California’s two very different legislative pushes underway this week.
With the legislative session heating up in the state, two very different groups are pushing their legislative priorities this week: industry on one side, youth advocacy groups on the other.
Let’s start with this week’s push from the industry: a group of players, including Nabis, Kiva, Lowell Farms, Sunderstorm, CannaCraft, Glass House, and The Parent Company, announced what they’re calling the Financial Stability for California Cannabis (FSCC) coalition in an effort to “address the debt challenges across the state’s market.”
They also sent a letter to Assembly member Phil Ting, sponsor of AB 766, to back the bill, which would rein in the issue of unpaid debts by requiring, for example, that invoices above a certain value be paid within a certain timeframe.
The bill has support from the Cannabis Distribution Association, the California Cannabis Industry Association, and the California Cannabis Manufacturers Association.
“For years, restrictions at the federal level have left our state’s legal cannabis operators with limited options for financing and capital. This has led to a severe debt bubble across the supply chain from cultivators all the way through to the retailers,” said Ting in the announcement. “My legislation aims to bring much needed financial stability to California’s industry, while also ensuring that operators receive payment for goods and services in a timely manner.”
Now, for the youth. Assembly member Jacqui Irwin held a virtual press briefing about her bill, AB 1207, which she’s calling the Cannabis Candy Child Safety Act, alongside people like Carol Greene, the president of California PTA, and Natalie Laub, a pediatrician at Rady Children’s Hospital.
The bill aims to rein in products that might be “attractive to children,” by preventing, for example, “descriptors of flavors” for cannabis vapes.
“The outrageous marketing and packaging of cannabis products so that they are intentionally attractive to children is one of the leading causes of pediatric cannabis exposures,” said Irwin in the announcement.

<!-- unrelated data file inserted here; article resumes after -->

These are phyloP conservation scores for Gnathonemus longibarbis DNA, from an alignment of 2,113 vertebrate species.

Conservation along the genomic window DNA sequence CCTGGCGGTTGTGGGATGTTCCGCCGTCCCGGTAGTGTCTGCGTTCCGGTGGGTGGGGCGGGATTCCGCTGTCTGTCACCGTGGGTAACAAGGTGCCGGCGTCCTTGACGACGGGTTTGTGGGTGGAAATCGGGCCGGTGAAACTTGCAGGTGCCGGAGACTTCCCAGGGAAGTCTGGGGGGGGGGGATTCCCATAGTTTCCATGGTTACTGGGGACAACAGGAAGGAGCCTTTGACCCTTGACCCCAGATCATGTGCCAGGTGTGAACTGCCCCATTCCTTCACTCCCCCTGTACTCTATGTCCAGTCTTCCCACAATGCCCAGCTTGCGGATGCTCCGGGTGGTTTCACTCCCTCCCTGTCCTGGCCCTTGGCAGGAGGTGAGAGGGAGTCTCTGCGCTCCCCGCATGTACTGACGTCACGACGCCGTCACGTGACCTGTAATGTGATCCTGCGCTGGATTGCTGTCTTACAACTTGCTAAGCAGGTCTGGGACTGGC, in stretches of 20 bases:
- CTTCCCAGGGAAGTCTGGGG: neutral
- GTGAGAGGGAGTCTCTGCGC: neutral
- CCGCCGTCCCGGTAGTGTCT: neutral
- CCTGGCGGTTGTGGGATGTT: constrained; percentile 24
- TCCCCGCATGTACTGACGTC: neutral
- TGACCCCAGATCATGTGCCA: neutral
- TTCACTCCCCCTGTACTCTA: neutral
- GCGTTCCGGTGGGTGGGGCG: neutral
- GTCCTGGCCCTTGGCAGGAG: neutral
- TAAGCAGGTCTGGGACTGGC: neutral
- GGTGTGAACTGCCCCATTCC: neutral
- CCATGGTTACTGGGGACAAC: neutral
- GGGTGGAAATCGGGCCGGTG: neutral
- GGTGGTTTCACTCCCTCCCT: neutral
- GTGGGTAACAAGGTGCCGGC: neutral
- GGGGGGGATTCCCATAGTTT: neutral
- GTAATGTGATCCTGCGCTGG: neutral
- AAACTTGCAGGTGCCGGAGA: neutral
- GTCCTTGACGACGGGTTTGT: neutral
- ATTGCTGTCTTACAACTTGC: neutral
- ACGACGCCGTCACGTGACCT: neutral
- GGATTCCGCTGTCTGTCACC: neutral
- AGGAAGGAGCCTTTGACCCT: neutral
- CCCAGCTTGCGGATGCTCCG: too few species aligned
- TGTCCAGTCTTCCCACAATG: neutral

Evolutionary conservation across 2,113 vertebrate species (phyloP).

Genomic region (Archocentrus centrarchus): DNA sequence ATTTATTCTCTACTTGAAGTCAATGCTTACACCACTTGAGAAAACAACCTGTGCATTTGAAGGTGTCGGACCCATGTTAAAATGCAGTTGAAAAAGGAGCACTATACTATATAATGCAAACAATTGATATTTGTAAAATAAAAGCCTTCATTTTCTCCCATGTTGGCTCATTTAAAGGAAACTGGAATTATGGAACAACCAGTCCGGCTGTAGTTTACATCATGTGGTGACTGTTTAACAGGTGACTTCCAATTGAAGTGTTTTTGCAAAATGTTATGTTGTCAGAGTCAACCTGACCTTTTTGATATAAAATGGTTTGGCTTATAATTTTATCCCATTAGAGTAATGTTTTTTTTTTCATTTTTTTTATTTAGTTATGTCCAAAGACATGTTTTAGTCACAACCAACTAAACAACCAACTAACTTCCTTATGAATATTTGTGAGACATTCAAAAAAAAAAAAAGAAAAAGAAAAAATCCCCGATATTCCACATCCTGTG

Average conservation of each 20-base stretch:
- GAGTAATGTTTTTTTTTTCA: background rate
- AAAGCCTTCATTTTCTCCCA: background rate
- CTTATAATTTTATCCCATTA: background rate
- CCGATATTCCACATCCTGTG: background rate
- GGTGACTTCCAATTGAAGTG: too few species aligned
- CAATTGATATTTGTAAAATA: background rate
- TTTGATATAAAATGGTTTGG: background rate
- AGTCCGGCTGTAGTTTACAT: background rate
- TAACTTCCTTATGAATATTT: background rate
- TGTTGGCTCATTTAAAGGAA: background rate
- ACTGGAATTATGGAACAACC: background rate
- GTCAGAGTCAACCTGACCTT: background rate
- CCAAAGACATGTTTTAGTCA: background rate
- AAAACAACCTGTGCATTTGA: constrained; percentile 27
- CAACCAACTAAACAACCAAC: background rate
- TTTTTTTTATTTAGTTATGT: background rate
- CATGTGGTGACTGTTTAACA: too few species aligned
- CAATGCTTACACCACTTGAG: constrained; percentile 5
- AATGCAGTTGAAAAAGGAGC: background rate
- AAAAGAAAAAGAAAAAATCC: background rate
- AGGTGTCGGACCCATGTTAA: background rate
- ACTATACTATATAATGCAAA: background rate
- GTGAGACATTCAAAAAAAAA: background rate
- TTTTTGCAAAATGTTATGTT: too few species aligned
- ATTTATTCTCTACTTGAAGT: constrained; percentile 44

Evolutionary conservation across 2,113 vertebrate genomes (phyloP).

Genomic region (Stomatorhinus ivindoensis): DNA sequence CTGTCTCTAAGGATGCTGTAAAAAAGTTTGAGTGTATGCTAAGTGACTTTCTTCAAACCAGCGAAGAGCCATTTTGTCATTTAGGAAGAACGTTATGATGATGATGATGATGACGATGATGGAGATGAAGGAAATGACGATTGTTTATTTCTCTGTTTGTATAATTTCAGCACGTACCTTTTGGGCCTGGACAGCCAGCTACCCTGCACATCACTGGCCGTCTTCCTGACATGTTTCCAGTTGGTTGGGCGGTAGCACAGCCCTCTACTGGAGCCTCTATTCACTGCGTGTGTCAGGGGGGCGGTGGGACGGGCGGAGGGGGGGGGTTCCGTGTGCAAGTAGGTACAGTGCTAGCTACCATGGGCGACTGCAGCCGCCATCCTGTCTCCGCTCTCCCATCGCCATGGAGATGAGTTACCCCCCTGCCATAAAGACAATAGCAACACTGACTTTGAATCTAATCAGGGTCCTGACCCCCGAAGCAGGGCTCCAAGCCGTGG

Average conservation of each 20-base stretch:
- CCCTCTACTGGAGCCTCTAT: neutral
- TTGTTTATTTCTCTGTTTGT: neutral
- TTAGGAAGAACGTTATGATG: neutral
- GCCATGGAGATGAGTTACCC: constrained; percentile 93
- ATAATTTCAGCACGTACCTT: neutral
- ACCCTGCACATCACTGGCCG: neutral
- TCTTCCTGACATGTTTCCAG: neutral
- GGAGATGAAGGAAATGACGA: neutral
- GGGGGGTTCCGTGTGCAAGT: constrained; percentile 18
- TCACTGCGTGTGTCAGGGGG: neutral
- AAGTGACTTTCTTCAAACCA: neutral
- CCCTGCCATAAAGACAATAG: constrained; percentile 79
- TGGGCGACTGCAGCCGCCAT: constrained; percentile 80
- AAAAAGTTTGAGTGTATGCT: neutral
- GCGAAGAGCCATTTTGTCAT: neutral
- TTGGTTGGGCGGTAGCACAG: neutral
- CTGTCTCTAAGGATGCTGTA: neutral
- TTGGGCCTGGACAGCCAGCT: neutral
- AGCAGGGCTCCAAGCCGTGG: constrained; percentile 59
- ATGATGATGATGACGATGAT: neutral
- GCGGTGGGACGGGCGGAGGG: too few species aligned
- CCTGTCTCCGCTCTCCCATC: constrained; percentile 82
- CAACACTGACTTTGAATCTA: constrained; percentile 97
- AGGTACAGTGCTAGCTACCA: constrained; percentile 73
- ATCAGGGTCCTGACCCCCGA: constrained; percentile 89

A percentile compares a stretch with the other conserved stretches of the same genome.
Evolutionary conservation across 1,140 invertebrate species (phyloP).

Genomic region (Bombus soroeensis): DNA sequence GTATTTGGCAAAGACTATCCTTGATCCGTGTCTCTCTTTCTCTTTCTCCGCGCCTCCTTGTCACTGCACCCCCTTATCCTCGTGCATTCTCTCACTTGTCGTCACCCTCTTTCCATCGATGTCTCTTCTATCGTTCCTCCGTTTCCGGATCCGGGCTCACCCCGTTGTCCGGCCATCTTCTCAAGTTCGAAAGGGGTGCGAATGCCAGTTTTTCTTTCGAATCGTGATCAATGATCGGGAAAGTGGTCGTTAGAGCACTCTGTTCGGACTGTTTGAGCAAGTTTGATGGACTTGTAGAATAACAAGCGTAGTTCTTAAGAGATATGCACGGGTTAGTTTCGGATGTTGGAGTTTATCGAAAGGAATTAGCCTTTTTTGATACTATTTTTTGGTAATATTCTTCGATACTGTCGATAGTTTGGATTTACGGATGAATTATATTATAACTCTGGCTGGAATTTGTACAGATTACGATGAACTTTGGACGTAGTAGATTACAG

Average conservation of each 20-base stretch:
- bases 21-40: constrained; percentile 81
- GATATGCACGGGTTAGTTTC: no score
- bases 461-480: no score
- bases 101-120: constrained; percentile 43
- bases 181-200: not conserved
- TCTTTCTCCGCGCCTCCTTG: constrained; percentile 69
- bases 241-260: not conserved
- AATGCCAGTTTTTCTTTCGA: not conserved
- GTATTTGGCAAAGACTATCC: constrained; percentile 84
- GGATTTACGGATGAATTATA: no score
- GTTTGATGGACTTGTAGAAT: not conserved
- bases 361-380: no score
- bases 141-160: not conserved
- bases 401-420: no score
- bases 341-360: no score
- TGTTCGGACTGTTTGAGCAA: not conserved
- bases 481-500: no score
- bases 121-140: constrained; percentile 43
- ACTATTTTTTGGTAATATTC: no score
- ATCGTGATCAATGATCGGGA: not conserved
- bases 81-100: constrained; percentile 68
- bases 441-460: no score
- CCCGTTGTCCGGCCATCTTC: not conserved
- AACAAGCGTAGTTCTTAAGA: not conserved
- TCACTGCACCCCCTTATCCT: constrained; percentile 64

Both bills are scheduled for committee votes this week.
Spotlight on the NYS Library of Cannabis
The NYS Library of Cannabis is hosted by the Rochester Public Library. The library was created with the collaboration of Women of Color in Cannabis and Zach Sarkis, founder of NYHempLab.
The resource covers many of the areas that a cannabis licensee or industry worker hopeful would need to learn about, from business development topics to supply chain.
There’s a section on books, which includes A New Leaf: The End of Cannabis Prohibition, the book co-authored by Cannabis Wire founders Alyson Martin and Nushin Rashidian.
Research presented this week draws concerns about cannabis and plaque buildup.
While cigarette smoking has long been tied to peripheral artery disease (PAD), or plaque buildup that slows blood flow in the extremities, new research suggests that cannabis could have similar effects in some consumers.
Research scheduled to be presented this week at the Society for Cardiovascular Angiography & Interventions annual meeting, in Phoenix, Arizona suggests that cannabis consumers are at an increased risk for blood clots.
Researchers analyzed data from the U.S. National Inpatient Samples between the years 2016 to 2019. Results showed that cannabis consumers could be three times more likely to develop peripheral artery disease.
This content was originally published here.